In IDW’s Star Trek: Defiant #5, Spock precisely quantified Captain Kirk’s frequent insubordinations from his tenure as a Starfleet captain.
Warning! Spoilers for Star Trek: Defiant #5!
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IDW’s Star Trek line of comics continue to expand the franchise’s lore in a variety of different ways, including everything from cataclysms with galaxy-spanning implications, to small quirks of Starfleet history – such as putting a precise number of Starfleet regulations Captain James T. Kirk broke during his fabled career, from a source no less authoritative than his friend and loyal crewmember, Spock.
Star Trek: Defiant #5 – written by Christopher Cantwell, with art by Angel Unzueta – finds Spock comforting Worf, who feels he has failed his son Alexander, and failed Starfleet, suggesting that his, “real problem began long before [he] became captain of a stolen ship.“
Spock, in response, quotes the exact number times Captain Kirk was insubordinate in his career, concluding that he was “remarkably only court-martialed twice.“
Defiant Begins With Worf Pulling A Total Kirk Move
Star Trek: Defiant began with Worf assembling a renegade crew and stealing the Defiant, which he famously commanded during the Dominion War, in order to rescue his son Alexander, who had fallen under the sway of the villainous Klingon Emperor Kahless. The Defiant crew have proved to be instrumental in Star Trek‘s “God War” in the issues since. Defiant #5 finds Worf at a low point, questioning his decisions, stretching back well before the current crisis. Spock offers him wise counsel, pointing out that “the greatest captain [he] ever had the privilege to serve under” was also one of the most delinquent officers in Starfleet history.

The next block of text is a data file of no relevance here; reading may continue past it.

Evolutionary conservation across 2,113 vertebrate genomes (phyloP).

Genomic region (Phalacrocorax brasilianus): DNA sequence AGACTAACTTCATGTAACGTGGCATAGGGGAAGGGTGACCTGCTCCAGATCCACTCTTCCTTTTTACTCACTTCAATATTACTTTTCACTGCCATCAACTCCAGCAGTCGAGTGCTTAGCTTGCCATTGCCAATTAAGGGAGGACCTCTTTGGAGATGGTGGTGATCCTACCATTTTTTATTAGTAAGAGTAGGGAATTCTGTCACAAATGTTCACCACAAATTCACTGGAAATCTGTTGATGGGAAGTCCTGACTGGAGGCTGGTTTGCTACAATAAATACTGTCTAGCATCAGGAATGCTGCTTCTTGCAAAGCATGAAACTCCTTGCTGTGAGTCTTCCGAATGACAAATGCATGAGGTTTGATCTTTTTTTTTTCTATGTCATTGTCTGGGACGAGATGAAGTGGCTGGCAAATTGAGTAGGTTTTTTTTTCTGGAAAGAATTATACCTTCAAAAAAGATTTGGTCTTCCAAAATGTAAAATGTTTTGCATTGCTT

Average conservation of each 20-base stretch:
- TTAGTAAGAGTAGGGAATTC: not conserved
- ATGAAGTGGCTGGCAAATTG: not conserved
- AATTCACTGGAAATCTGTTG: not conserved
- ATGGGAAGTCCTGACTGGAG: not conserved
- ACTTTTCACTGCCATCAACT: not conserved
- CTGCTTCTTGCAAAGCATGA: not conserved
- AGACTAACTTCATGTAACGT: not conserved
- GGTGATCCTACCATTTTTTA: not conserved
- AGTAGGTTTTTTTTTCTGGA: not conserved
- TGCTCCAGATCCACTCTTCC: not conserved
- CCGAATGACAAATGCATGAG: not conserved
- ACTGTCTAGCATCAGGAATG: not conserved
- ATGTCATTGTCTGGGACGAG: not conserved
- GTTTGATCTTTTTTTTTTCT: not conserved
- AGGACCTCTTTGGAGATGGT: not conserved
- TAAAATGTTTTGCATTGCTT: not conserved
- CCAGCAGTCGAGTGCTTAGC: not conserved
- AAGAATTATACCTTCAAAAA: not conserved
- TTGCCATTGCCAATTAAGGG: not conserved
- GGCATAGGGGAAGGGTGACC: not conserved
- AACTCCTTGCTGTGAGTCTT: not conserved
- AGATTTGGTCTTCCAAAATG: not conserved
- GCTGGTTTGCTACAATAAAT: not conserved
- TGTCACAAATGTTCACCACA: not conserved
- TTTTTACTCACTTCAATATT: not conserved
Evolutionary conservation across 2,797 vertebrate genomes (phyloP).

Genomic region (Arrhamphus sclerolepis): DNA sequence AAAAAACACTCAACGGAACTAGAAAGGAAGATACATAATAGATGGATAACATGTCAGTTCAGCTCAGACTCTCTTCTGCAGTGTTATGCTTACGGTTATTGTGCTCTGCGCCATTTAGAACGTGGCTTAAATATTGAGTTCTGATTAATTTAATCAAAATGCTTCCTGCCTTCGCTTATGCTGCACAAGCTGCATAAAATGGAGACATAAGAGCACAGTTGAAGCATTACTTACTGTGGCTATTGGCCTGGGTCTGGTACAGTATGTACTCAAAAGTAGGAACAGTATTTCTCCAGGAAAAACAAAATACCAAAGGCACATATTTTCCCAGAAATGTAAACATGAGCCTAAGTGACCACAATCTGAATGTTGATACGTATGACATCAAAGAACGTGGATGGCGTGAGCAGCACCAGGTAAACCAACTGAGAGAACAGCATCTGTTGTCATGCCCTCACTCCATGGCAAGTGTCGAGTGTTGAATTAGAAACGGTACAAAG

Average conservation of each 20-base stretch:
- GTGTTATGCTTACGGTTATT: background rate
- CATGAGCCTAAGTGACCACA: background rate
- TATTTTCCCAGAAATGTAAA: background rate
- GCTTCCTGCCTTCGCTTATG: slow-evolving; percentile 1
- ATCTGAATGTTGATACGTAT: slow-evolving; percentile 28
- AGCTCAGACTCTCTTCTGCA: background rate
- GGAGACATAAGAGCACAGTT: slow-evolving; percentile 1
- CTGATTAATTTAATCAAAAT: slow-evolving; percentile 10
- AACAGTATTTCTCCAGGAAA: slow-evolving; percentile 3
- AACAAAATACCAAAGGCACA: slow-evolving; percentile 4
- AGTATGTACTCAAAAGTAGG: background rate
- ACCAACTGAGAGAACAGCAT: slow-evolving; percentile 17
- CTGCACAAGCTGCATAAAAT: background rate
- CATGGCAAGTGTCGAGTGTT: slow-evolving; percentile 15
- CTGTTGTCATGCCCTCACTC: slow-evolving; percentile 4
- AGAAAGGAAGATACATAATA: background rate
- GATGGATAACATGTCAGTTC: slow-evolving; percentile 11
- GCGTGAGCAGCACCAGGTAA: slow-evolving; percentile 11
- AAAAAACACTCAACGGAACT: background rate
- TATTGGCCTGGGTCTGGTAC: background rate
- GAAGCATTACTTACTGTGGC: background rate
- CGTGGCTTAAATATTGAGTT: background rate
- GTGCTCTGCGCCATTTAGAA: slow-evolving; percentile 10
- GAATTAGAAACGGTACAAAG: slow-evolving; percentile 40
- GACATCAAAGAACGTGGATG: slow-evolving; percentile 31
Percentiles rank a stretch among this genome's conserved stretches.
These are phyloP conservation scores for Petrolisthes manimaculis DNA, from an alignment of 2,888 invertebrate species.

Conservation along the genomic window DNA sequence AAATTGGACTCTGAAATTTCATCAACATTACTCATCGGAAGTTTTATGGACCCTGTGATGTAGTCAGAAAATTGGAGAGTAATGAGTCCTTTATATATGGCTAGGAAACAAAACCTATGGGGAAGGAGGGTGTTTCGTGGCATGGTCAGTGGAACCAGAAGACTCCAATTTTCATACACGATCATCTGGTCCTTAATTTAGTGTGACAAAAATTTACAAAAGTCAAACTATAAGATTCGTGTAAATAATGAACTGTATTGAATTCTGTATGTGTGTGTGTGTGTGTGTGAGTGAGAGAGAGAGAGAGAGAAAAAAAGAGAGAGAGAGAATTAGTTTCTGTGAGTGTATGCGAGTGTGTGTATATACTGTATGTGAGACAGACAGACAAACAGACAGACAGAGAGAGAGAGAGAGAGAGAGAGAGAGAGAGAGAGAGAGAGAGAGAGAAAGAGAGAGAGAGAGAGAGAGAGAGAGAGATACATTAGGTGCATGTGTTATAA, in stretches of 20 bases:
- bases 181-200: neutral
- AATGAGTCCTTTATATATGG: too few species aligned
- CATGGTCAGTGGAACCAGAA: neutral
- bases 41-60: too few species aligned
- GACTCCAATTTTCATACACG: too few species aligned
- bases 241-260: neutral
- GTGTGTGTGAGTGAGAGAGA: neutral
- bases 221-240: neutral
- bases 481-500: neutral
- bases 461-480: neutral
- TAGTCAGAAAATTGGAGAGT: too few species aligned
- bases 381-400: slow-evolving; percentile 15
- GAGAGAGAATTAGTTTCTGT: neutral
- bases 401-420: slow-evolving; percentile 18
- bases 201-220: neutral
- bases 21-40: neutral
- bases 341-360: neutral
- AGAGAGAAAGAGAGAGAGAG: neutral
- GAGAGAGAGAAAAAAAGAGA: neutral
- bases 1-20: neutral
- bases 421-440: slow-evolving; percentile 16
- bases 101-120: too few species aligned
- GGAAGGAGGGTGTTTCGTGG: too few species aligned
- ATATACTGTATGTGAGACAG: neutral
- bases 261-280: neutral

Spock Recognizes Kirk’s Conviction In Worf
Spock cites Kirk as having “violated 234 Starfleet regulations during his tenure,” which actually seems like a somewhat small figure, given Kirk made a career out of hot-headed disobedience. Spoke adds that Kirk, “disobeyed direct orders 19 times, the Prime Directive several more than that, and was – remarkably – only court-martialed twice.” While Worf protests to the older Starfleet veteran that he is no Kirk, Spock responds by saying Worf has “a similar conviction.” Spock’s point in Star Trek: Defiant #5 is that Worf’s actions serve a greater purpose, and that Worf himself recognizes this – as do his crew, like Spock himself, who would not follow Worf otherwise.
Captain James. T. Kirk remains the gold standard for Starfleet captains, both for fans of the Trek franchise, as well as the Starfleet officers in-universe who operate in the shadow of his legacy. Spock has more first-hand experience with Kirk than anyone alive in the present era of Trek, and he is quick to point out that the paragon of Starfleet captaincy was a renegade as often as he was a disciplined subordinate. As Star Trek’s “God War” and the “Day of Blood” reach their stunning conclusions, IDW has already begun to tease what comes next, suggesting that like Spock, Starfleet will recognize the value of Worf’s actions in some way or another.
Star Trek: Defiant #5 is available now from IDW Publishing!